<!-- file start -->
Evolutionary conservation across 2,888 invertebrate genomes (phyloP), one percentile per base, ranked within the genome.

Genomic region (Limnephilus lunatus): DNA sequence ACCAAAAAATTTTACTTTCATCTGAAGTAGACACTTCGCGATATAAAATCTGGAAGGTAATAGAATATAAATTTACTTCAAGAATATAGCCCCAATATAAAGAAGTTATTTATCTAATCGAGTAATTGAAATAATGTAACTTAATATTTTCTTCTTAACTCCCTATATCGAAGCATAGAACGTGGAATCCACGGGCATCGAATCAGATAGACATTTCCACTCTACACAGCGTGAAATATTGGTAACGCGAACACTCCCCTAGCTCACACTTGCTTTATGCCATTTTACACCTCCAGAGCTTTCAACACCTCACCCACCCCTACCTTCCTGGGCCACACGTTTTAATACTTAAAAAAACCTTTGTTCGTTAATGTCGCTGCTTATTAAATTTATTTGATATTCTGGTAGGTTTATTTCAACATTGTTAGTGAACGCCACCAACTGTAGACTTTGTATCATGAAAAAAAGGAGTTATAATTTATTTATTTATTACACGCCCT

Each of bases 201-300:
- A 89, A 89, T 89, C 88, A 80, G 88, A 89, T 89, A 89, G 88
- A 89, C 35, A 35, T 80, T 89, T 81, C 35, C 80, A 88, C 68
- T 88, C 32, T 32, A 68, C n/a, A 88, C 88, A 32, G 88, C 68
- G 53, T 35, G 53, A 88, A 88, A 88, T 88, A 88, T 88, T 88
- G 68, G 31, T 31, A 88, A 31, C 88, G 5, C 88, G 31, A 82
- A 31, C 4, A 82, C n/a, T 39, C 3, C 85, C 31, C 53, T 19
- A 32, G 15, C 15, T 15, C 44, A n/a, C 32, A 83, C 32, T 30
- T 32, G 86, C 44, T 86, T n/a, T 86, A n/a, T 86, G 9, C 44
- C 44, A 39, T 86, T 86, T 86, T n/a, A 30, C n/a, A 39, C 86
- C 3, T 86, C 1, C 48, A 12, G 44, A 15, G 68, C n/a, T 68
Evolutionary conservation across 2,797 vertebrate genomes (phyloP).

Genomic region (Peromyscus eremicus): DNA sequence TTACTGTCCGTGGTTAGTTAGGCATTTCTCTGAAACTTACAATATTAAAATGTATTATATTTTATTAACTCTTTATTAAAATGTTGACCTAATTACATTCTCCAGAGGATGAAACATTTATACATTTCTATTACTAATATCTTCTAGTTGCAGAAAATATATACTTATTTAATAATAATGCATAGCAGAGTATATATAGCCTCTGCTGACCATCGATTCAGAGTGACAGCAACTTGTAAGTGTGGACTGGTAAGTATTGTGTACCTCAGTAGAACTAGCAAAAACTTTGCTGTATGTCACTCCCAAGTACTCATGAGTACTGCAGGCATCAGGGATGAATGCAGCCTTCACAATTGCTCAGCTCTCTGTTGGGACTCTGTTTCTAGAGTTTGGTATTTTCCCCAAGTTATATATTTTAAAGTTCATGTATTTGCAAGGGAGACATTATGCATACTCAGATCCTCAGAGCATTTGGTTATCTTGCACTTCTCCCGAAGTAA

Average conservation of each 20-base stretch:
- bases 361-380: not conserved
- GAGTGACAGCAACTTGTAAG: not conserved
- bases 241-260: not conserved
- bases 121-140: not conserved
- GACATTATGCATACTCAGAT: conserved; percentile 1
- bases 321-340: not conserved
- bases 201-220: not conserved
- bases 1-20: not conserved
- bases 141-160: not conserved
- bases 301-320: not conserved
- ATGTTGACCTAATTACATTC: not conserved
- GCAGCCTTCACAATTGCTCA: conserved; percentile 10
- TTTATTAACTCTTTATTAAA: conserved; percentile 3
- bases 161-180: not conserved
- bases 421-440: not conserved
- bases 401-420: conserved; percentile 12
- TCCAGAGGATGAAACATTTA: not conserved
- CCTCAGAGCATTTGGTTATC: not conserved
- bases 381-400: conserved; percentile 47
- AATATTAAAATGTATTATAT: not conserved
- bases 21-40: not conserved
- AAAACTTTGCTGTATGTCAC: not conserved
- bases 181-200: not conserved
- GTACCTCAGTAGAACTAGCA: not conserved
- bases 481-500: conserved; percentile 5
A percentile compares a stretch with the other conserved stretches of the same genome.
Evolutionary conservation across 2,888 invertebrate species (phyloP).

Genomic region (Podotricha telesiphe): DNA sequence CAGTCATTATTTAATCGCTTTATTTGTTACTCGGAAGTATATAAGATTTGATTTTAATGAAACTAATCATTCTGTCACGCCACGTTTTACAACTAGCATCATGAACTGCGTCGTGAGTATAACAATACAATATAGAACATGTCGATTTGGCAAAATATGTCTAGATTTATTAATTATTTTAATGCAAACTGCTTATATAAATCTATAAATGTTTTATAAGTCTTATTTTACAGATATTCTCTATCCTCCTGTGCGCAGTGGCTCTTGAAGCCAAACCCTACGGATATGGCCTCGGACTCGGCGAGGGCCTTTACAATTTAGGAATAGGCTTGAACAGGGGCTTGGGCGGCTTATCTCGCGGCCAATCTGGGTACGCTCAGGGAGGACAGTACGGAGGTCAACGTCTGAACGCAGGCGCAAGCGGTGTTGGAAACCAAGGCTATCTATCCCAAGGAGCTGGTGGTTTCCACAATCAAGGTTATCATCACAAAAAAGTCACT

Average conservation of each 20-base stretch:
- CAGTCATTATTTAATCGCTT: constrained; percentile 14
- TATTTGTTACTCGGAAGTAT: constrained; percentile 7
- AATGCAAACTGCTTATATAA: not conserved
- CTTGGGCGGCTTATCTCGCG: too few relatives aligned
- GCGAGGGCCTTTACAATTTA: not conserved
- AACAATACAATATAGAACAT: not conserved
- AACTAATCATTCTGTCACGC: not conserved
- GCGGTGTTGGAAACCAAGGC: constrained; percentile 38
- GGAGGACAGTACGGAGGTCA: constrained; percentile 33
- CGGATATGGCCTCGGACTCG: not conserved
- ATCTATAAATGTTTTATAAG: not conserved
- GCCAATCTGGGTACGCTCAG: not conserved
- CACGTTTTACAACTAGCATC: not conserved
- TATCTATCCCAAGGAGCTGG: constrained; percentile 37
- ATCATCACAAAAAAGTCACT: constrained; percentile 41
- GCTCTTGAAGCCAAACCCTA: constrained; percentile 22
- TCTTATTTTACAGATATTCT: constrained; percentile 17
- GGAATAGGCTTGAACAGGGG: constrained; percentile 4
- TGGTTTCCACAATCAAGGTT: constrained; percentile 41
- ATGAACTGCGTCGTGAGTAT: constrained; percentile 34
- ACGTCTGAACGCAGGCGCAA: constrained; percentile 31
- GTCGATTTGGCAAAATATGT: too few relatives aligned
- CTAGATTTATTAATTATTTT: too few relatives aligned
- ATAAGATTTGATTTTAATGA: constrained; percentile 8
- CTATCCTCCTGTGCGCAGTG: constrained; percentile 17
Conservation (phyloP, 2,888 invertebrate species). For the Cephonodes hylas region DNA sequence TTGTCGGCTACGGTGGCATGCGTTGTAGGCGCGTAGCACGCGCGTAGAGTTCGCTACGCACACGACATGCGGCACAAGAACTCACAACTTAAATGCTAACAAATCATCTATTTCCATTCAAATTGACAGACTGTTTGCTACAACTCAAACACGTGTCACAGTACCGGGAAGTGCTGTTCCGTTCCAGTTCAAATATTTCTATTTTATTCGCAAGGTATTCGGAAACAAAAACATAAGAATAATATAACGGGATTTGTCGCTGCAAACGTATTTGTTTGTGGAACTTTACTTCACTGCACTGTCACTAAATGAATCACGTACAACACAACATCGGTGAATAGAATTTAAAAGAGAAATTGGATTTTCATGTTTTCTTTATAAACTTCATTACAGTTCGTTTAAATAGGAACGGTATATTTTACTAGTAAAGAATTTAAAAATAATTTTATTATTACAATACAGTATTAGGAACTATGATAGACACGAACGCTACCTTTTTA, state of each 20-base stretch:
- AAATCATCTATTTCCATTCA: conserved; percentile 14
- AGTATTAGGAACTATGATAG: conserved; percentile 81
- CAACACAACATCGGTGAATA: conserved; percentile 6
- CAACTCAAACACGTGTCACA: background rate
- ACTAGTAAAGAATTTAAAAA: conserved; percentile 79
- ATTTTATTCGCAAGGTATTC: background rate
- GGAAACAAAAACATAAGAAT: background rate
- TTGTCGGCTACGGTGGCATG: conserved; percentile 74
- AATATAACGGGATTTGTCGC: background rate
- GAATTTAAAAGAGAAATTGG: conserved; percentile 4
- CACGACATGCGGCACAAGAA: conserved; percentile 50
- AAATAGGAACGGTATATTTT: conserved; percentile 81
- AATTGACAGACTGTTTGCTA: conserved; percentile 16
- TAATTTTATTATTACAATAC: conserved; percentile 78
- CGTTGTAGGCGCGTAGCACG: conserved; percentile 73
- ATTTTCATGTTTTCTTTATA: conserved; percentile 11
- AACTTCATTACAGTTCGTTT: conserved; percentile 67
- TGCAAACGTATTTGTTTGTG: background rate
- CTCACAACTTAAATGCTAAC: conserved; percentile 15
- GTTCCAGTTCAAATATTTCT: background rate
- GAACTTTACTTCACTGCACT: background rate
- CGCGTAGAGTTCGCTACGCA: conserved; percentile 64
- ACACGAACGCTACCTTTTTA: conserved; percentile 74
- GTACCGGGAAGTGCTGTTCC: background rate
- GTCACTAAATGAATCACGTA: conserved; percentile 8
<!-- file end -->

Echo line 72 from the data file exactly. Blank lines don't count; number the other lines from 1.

- AAATCATCTATTTCCATTCA: conserved; percentile 14